The commonly used terms used to be “visitation” and “child custody.” There was something controlling about them. They suggested a situation in which only one parent had control and influence over a child, while in another situation only the other parent had control and influence over the child. The terms suggested little, if any, overlap.
While “visitation” and “child custody” are still widely used, Florida courts now recognize the importance of both parents working together to give their children the best life possible, even if the parents are not married and don’t necessarily get along. The increased emphasis on protecting children’s best interests through the inclusion of both parents can be gleaned from the terms now used to describe parenting arrangements: parenting plans and time sharing.
Today parents are increasingly turning to parenting coordinators rather than judges to come up with an appropriate parenting plan. While many divorces still require litigation, not all of them do, and working with a parenting coordinator can not only help parents reach an agreement that is favorable to all parties involved; an out-of-court solution tends to be more cost-effective and efficient.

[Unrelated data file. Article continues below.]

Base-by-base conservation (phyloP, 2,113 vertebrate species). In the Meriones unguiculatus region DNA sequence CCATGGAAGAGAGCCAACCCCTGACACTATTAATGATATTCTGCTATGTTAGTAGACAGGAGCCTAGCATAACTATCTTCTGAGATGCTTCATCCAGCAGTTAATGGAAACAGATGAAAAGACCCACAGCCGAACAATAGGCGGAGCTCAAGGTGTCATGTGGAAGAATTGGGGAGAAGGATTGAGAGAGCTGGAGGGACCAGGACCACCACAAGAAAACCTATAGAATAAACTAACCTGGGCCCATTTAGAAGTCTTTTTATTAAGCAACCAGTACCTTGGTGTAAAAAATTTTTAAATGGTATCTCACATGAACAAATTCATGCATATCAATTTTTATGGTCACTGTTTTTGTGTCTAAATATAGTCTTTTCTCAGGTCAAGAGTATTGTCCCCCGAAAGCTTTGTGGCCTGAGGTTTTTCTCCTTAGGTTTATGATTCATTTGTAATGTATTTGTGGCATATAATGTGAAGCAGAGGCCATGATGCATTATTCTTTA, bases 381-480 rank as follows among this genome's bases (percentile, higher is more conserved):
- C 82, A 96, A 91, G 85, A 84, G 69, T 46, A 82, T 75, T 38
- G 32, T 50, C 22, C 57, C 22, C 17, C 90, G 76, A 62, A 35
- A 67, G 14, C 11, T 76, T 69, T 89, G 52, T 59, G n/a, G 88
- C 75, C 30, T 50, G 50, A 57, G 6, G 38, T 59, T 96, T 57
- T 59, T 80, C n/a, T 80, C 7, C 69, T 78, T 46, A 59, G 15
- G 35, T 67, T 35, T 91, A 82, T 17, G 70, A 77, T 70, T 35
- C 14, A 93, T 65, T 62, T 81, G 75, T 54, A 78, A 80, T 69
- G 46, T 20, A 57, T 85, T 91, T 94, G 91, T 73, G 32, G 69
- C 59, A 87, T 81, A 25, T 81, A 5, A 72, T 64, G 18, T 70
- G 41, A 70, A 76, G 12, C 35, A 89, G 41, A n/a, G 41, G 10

A key aspect of being a parenting coordinator is learning about the needs and wishes of the parties involved — the child and the parents. The process then moves toward developing a parenting plan that all parties can agree upon. It should be noted, too, that a judge is not likely to have the time to give this kind of personal attention, and seeking a resolution in court means that the parents will have to deal with the court’s schedule, which could result in a costly and time-consuming process.
At the Law Office of Kelley A. Joseph, we work with parents to develop positive time sharing plans. To learn more, please visit our child custody overview.